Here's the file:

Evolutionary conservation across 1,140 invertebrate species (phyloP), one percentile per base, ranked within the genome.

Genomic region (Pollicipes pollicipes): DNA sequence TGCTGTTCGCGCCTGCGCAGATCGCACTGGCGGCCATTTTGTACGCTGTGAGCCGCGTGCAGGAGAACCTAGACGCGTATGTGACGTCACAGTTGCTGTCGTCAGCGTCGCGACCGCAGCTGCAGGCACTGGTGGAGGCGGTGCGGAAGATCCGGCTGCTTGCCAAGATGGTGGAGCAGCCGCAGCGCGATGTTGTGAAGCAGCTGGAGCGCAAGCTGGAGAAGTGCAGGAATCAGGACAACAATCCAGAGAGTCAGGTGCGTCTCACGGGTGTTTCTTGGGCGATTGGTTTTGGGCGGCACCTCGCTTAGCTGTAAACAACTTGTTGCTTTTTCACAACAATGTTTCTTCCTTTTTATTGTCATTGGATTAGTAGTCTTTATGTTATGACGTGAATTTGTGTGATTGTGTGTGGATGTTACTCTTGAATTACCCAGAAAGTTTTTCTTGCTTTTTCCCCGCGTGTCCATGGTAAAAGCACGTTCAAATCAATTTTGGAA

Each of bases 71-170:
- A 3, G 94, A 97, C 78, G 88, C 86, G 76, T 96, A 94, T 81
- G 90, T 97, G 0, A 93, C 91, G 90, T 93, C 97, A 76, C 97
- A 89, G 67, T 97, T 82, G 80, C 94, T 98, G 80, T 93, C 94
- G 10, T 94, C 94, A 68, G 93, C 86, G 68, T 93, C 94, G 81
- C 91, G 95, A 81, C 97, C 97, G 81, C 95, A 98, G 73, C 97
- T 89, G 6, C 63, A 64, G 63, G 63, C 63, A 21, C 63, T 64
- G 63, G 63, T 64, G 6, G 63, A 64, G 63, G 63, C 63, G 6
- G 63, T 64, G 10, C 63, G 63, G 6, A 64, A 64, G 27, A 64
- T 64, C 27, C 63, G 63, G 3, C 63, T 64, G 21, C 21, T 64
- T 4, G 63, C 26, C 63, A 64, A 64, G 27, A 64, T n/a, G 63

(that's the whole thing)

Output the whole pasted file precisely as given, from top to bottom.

Evolutionary conservation across 1,140 invertebrate species (phyloP), one percentile per base, ranked within the genome.

Genomic region (Pollicipes pollicipes): DNA sequence TGCTGTTCGCGCCTGCGCAGATCGCACTGGCGGCCATTTTGTACGCTGTGAGCCGCGTGCAGGAGAACCTAGACGCGTATGTGACGTCACAGTTGCTGTCGTCAGCGTCGCGACCGCAGCTGCAGGCACTGGTGGAGGCGGTGCGGAAGATCCGGCTGCTTGCCAAGATGGTGGAGCAGCCGCAGCGCGATGTTGTGAAGCAGCTGGAGCGCAAGCTGGAGAAGTGCAGGAATCAGGACAACAATCCAGAGAGTCAGGTGCGTCTCACGGGTGTTTCTTGGGCGATTGGTTTTGGGCGGCACCTCGCTTAGCTGTAAACAACTTGTTGCTTTTTCACAACAATGTTTCTTCCTTTTTATTGTCATTGGATTAGTAGTCTTTATGTTATGACGTGAATTTGTGTGATTGTGTGTGGATGTTACTCTTGAATTACCCAGAAAGTTTTTCTTGCTTTTTCCCCGCGTGTCCATGGTAAAAGCACGTTCAAATCAATTTTGGAA

Each of bases 71-170:
- A 3, G 94, A 97, C 78, G 88, C 86, G 76, T 96, A 94, T 81
- G 90, T 97, G 0, A 93, C 91, G 90, T 93, C 97, A 76, C 97
- A 89, G 67, T 97, T 82, G 80, C 94, T 98, G 80, T 93, C 94
- G 10, T 94, C 94, A 68, G 93, C 86, G 68, T 93, C 94, G 81
- C 91, G 95, A 81, C 97, C 97, G 81, C 95, A 98, G 73, C 97
- T 89, G 6, C 63, A 64, G 63, G 63, C 63, A 21, C 63, T 64
- G 63, G 63, T 64, G 6, G 63, A 64, G 63, G 63, C 63, G 6
- G 63, T 64, G 10, C 63, G 63, G 6, A 64, A 64, G 27, A 64
- T 64, C 27, C 63, G 63, G 3, C 63, T 64, G 21, C 21, T 64
- T 4, G 63, C 26, C 63, A 64, A 64, G 27, A 64, T n/a, G 63